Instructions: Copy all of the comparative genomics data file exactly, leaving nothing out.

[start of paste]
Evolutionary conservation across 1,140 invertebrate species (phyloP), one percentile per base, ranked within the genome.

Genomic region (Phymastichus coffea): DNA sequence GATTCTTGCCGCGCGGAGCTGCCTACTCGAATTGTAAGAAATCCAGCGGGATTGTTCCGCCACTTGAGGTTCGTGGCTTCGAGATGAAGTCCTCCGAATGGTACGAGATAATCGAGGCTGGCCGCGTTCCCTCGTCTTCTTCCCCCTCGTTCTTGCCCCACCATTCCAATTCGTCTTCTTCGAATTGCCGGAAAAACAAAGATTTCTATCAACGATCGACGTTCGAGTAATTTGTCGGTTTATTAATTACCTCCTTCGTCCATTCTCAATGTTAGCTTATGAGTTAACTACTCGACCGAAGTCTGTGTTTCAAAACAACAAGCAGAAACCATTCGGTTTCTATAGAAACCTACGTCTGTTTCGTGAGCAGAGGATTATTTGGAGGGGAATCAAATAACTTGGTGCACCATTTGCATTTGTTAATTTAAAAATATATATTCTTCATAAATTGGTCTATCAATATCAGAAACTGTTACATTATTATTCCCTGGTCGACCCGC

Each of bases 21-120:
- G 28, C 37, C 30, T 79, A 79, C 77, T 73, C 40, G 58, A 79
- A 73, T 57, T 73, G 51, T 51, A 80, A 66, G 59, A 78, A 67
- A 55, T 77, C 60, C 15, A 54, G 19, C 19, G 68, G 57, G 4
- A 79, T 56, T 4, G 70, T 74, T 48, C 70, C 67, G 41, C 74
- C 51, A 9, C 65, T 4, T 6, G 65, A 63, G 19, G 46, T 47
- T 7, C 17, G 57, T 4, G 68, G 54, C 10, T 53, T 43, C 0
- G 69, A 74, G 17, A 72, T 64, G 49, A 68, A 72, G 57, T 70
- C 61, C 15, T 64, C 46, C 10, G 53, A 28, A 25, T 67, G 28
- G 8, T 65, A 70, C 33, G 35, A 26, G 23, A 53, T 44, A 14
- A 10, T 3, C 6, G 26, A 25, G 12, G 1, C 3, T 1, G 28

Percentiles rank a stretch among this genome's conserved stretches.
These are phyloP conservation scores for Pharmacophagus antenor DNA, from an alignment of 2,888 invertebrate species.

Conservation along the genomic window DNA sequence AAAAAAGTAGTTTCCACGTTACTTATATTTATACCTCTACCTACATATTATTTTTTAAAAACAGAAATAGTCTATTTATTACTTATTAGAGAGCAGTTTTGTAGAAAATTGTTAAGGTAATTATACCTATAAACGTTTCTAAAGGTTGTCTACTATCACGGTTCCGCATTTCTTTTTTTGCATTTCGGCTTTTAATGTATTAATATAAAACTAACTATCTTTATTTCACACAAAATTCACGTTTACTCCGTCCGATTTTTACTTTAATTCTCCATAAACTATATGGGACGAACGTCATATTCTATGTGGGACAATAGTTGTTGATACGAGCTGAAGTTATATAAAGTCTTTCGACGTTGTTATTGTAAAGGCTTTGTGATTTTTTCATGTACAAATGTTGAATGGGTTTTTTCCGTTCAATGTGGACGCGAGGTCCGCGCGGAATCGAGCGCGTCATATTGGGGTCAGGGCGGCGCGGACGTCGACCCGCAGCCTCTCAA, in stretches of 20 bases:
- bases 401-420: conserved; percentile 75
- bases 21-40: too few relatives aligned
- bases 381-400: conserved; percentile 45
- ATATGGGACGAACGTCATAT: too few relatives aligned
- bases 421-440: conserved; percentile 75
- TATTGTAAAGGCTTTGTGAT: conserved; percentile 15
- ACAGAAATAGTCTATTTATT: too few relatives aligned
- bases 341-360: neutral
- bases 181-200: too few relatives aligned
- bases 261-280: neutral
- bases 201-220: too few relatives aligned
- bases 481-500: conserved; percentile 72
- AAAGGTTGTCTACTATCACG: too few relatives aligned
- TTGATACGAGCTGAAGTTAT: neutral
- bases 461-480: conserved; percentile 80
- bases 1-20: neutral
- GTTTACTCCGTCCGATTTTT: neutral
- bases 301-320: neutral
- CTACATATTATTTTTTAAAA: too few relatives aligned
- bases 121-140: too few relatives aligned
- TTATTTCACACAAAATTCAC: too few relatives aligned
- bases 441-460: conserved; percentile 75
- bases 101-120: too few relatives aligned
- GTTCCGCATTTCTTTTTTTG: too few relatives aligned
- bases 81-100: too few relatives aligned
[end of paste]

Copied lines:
Evolutionary conservation across 1,140 invertebrate species (phyloP), one percentile per base, ranked within the genome.

Genomic region (Phymastichus coffea): DNA sequence GATTCTTGCCGCGCGGAGCTGCCTACTCGAATTGTAAGAAATCCAGCGGGATTGTTCCGCCACTTGAGGTTCGTGGCTTCGAGATGAAGTCCTCCGAATGGTACGAGATAATCGAGGCTGGCCGCGTTCCCTCGTCTTCTTCCCCCTCGTTCTTGCCCCACCATTCCAATTCGTCTTCTTCGAATTGCCGGAAAAACAAAGATTTCTATCAACGATCGACGTTCGAGTAATTTGTCGGTTTATTAATTACCTCCTTCGTCCATTCTCAATGTTAGCTTATGAGTTAACTACTCGACCGAAGTCTGTGTTTCAAAACAACAAGCAGAAACCATTCGGTTTCTATAGAAACCTACGTCTGTTTCGTGAGCAGAGGATTATTTGGAGGGGAATCAAATAACTTGGTGCACCATTTGCATTTGTTAATTTAAAAATATATATTCTTCATAAATTGGTCTATCAATATCAGAAACTGTTACATTATTATTCCCTGGTCGACCCGC

Each of bases 21-120:
- G 28, C 37, C 30, T 79, A 79, C 77, T 73, C 40, G 58, A 79
- A 73, T 57, T 73, G 51, T 51, A 80, A 66, G 59, A 78, A 67
- A 55, T 77, C 60, C 15, A 54, G 19, C 19, G 68, G 57, G 4
- A 79, T 56, T 4, G 70, T 74, T 48, C 70, C 67, G 41, C 74
- C 51, A 9, C 65, T 4, T 6, G 65, A 63, G 19, G 46, T 47
- T 7, C 17, G 57, T 4, G 68, G 54, C 10, T 53, T 43, C 0
- G 69, A 74, G 17, A 72, T 64, G 49, A 68, A 72, G 57, T 70
- C 61, C 15, T 64, C 46, C 10, G 53, A 28, A 25, T 67, G 28
- G 8, T 65, A 70, C 33, G 35, A 26, G 23, A 53, T 44, A 14
- A 10, T 3, C 6, G 26, A 25, G 12, G 1, C 3, T 1, G 28

Percentiles rank a stretch among this genome's conserved stretches.
These are phyloP conservation scores for Pharmacophagus antenor DNA, from an alignment of 2,888 invertebrate species.

Conservation along the genomic window DNA sequence AAAAAAGTAGTTTCCACGTTACTTATATTTATACCTCTACCTACATATTATTTTTTAAAAACAGAAATAGTCTATTTATTACTTATTAGAGAGCAGTTTTGTAGAAAATTGTTAAGGTAATTATACCTATAAACGTTTCTAAAGGTTGTCTACTATCACGGTTCCGCATTTCTTTTTTTGCATTTCGGCTTTTAATGTATTAATATAAAACTAACTATCTTTATTTCACACAAAATTCACGTTTACTCCGTCCGATTTTTACTTTAATTCTCCATAAACTATATGGGACGAACGTCATATTCTATGTGGGACAATAGTTGTTGATACGAGCTGAAGTTATATAAAGTCTTTCGACGTTGTTATTGTAAAGGCTTTGTGATTTTTTCATGTACAAATGTTGAATGGGTTTTTTCCGTTCAATGTGGACGCGAGGTCCGCGCGGAATCGAGCGCGTCATATTGGGGTCAGGGCGGCGCGGACGTCGACCCGCAGCCTCTCAA, in stretches of 20 bases:
- bases 401-420: conserved; percentile 75
- bases 21-40: too few relatives aligned
- bases 381-400: conserved; percentile 45
- ATATGGGACGAACGTCATAT: too few relatives aligned
- bases 421-440: conserved; percentile 75
- TATTGTAAAGGCTTTGTGAT: conserved; percentile 15
- ACAGAAATAGTCTATTTATT: too few relatives aligned
- bases 341-360: neutral
- bases 181-200: too few relatives aligned
- bases 261-280: neutral
- bases 201-220: too few relatives aligned
- bases 481-500: conserved; percentile 72
- AAAGGTTGTCTACTATCACG: too few relatives aligned
- TTGATACGAGCTGAAGTTAT: neutral
- bases 461-480: conserved; percentile 80
- bases 1-20: neutral
- GTTTACTCCGTCCGATTTTT: neutral
- bases 301-320: neutral
- CTACATATTATTTTTTAAAA: too few relatives aligned
- bases 121-140: too few relatives aligned
- TTATTTCACACAAAATTCAC: too few relatives aligned
- bases 441-460: conserved; percentile 75
- bases 101-120: too few relatives aligned
- GTTCCGCATTTCTTTTTTTG: too few relatives aligned
- bases 81-100: too few relatives aligned